“The worst is over, but risks remain,” Draghi told the daily Bild, Germany’s most widely-read newspaper.

    “Key indicators such as inflation, the current account balance and above all budget deficits are all better than, say, in the United States,” the Italian central banker said.

    “Investor confidence is returning and for weeks now the ECB has not needed to take supportive action by buying bonds. The ball is now in the governments’ court. They have to make the eurozone permanently immune to crisis,” Draghi said.

  • http://www.washingtonsblog.com/2012/03/soviet-leader-chernobyl-nuclear-accident-caused-the-collapse-of-the-ussr.html

    Soviet Leader: Chernobyl Nuclear Accident Caused the Collapse of the USSR
    Posted on March 21, 2012 by WashingtonsBlog
    Gorbachev Says Chernobyl – Not Perestroika or Reagan’s Arms Race – Caused the Break Up of the Soviet Union

    Soviet leader Mikhail Gorbachev’s policy of open politics – called perestroika – is largely blamed for the collapse of the Soviet Union.

    However, according to Gorbachev’s 1996 memoirs, it was the Chernobyl nuclear accident, rather than perestroika (or Ronald Reagan’s increased arms spending), which destroyed the Soviet Union.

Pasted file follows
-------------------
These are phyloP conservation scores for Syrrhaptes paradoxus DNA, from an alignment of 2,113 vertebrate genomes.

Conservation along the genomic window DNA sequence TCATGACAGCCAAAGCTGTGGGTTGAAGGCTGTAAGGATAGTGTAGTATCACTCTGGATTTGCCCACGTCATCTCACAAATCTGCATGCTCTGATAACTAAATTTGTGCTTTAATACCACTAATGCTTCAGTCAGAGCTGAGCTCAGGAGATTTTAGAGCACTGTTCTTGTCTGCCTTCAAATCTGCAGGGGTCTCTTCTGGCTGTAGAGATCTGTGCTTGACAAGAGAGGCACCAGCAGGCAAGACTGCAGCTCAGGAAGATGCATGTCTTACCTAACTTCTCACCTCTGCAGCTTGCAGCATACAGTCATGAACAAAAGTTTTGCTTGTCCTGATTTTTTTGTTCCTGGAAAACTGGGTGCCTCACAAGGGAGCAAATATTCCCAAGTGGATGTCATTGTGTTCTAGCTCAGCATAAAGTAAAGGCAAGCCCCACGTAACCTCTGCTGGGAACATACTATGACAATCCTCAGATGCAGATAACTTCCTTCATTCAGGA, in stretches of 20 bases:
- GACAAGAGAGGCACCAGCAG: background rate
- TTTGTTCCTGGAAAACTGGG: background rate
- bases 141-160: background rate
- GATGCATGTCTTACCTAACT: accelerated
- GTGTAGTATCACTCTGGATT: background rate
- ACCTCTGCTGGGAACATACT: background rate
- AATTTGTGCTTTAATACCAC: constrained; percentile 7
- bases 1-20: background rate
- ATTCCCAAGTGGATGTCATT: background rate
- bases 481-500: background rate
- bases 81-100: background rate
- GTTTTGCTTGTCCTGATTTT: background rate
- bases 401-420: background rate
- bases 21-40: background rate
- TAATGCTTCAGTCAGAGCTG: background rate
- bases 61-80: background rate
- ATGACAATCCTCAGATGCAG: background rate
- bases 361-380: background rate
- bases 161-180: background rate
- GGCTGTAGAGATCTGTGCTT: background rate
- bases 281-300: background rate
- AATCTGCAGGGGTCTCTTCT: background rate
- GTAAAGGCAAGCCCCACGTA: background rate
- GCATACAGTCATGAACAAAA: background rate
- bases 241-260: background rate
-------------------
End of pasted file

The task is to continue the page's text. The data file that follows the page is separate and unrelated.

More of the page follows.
As Gorbachev wrote in 2006:

    The nuclear meltdown at Chernobyl 20 years ago this month, even more than my launch of perestroika, was perhaps the real cause of the collapse of the Soviet Union five years later. Indeed, the Chernobyl catastrophe was an historic turning point: there was the era before the disaster, and there is the very different era that has followed.


    The Chernobyl disaster, more than anything else, opened the possibility of much greater freedom of expression, to the point that the system as we knew it could no longer continue. It made absolutely clear how important it was to continue the policy of glasnost, and I must say that I started to think about time in terms of pre-Chernobyl and post-Chernobyl.

    The price of the Chernobyl catastrophe was overwhelming, not only in human terms, but also economically. Even today, the legacy of Chernobyl affects the economies of Russia, Ukraine, and Belarus.

    As we’ve previously noted, “the risk of a nuclear catastrophe … could total trillions of dollars and even bankrupt a country”. Indeed, Fukushima may yet bankrupt Japan.

    And any country foolish enough to build unsafe nuclear reactors – based upon their ability to produce plutonium for nuclear warheads and to power nuclear submarines – may go the way of the Soviet Union.

    Especially if it is foolish enough to let the same companies which built and run Fukushima build and run their new plants as well.